Leading challenging schools: Career-enhancing or career-ending endeavors

Instructional leaders, principals, assistant principals and teachers assigned to Transformation Zone schools face what some perceive to be insurmountable problems. 

GOLIATH J. DAVIS, III, Ph.D. | Contributor

ST. PETERSBURG — Over the last 40 years, I have witnessed the evolution of education in America, the State of Florida and Pinellas County. National and state politics have profoundly impacted local school boards, with some changes for the good and others to the detriment of local schools.

While some rave about the impact of the 1954 Brown decision on educational equity, others believe it has done more to adversely impact the education of Black scholars who struggle to overcome poverty and economic despair.

The current culture wars being waged by MAGA conservatives and religious zealots are generating extreme divisions, perpetuating racism, sexism, and homophobia, challenging well-founded historical facts, promoting authoritarianism, complicating attempts to attract and retain educational talent and making it nearly impossible to lead challenging schools and manage school districts.

In Pinellas County, a laser focus on underachieving scholars has been addressed by implementing a Transformation Zone for struggling elementary and middle schools.

Instructional leaders, principals, assistant principals and teachers assigned to these schools face what some perceive to be insurmountable problems.

Instructional leaders at the high school level in south Pinellas ultimately receive the elementary and middle school products and are expected to perform miracles with scholars ill-prepared to perform. Working under the terms of the 2004 Crowley lawsuit, the pressure on the district and the instructional leaders and teachers to close the achievement gap has led to what some perceive as a system replete with inequities.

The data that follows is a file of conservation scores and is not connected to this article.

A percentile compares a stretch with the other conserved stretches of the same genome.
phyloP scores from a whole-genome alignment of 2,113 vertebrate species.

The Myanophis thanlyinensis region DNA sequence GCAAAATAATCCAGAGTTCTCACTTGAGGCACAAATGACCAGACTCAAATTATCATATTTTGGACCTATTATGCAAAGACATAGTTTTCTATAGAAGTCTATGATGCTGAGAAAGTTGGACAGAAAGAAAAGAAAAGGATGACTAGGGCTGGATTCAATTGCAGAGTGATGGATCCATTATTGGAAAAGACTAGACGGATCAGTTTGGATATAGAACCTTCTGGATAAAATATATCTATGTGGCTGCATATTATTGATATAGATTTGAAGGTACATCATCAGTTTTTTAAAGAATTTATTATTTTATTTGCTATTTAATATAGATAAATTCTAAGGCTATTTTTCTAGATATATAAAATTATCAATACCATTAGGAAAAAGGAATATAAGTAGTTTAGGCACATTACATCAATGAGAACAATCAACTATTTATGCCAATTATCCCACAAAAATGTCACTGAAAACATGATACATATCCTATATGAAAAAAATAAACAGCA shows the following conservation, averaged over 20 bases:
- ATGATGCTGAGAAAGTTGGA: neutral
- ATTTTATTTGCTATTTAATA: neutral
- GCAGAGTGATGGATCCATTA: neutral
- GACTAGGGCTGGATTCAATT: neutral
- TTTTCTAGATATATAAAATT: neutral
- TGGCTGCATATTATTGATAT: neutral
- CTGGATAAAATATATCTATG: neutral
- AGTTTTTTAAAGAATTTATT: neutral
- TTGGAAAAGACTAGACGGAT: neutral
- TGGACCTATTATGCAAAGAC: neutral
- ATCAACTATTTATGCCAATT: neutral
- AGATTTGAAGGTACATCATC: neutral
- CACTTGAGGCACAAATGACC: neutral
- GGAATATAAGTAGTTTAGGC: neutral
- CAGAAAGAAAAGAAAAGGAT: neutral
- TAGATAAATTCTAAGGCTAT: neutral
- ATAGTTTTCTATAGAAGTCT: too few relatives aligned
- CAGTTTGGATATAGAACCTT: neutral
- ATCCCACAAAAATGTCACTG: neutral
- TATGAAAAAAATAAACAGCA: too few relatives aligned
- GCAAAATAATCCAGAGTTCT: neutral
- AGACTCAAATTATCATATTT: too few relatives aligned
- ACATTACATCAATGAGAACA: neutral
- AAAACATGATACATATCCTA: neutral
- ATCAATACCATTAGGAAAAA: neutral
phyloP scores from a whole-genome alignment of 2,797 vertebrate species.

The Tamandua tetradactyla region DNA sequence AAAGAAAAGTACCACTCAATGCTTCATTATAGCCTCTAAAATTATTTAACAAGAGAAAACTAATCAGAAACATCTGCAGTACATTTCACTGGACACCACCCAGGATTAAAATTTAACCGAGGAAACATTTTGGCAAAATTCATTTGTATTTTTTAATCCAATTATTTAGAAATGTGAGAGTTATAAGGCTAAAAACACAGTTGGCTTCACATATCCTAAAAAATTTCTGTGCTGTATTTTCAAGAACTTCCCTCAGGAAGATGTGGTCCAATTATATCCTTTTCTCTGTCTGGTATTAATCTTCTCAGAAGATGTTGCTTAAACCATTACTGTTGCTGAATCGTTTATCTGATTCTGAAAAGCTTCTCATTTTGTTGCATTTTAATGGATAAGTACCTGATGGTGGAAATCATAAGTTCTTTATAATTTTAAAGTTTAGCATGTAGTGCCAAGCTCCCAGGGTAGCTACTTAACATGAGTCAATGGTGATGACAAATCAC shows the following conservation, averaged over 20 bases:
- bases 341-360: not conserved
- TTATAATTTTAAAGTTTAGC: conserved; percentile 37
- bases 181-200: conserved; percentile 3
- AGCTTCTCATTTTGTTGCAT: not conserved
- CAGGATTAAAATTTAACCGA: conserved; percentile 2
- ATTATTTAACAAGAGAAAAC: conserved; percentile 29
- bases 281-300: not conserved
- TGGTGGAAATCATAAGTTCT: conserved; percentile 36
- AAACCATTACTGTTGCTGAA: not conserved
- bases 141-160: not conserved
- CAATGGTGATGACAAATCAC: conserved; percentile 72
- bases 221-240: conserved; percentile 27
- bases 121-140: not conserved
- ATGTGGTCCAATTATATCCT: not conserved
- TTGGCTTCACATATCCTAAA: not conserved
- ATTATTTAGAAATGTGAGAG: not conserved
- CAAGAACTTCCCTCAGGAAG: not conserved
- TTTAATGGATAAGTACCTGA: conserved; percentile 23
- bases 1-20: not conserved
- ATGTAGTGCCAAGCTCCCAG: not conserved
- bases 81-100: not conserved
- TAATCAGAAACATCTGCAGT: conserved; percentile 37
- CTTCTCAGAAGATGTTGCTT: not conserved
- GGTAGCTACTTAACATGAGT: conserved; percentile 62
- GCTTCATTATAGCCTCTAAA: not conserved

While the Transformation Zone provides pay enhancements and allows teachers to opt out, instructional leaders are not afforded the same exit freedom. Typically, instructional leaders leave the district through retirement, resignation, demotion, poor health or dismissal. Thus, the question of equity arises.

As a rule, North County instructional leaders are not plagued by poor instruction, chronic misbehavior, high rates of disciplinary referrals, poor academic performance and chronic scholar absenteeism. Therefore, it appears their jobs are less challenging than their counterparts in the south.

How, then, can South County instructional leaders get relief? Should there be limits on how much time instructional leaders in challenging schools must serve? Should the district rotate all instructional leaders and teachers through north and south county schools for specified periods of time? Should there possibly be a career development track designed to not only rotate instructional leaders and teachers but staff as well for career enhancement?

Of course, I am not naive and fully recognize there may be some legal and organizational impediments to implementing the ideas mentioned above. But nothing negates the need to brainstorm these and other possibilities to provide some relief for instructional leaders assigned to the Transformation Zone and other south county schools.

Busing to achieve racial desegregation is no longer legal. However, given the high concentration of scholars who engage in disruptive behaviors in Transformation Zone and South County high schools, should some form of disruptive behavior dispersion be considered to create manageable disruptive scholar balances conducive to supportive educational environments.

Some parents may object, but should parents who cannot or will not control their kids be allowed to disrupt the learning environments for scholars who wish to learn and teachers who are eager to teach?

All of the preceding questions are intended to provoke conversation and thought. While I do not currently endorse one approach over the other, I firmly believe we must address the plight of instructional leaders at challenging schools.

The time they spend in these schools should be career-enhancing, not career-ending. They deserve some relief. At the very least, strong preferential consideration should be given to career-enhancing transfers and promotions for transformational instructional leaders, teachers and staff when opportunities arise.

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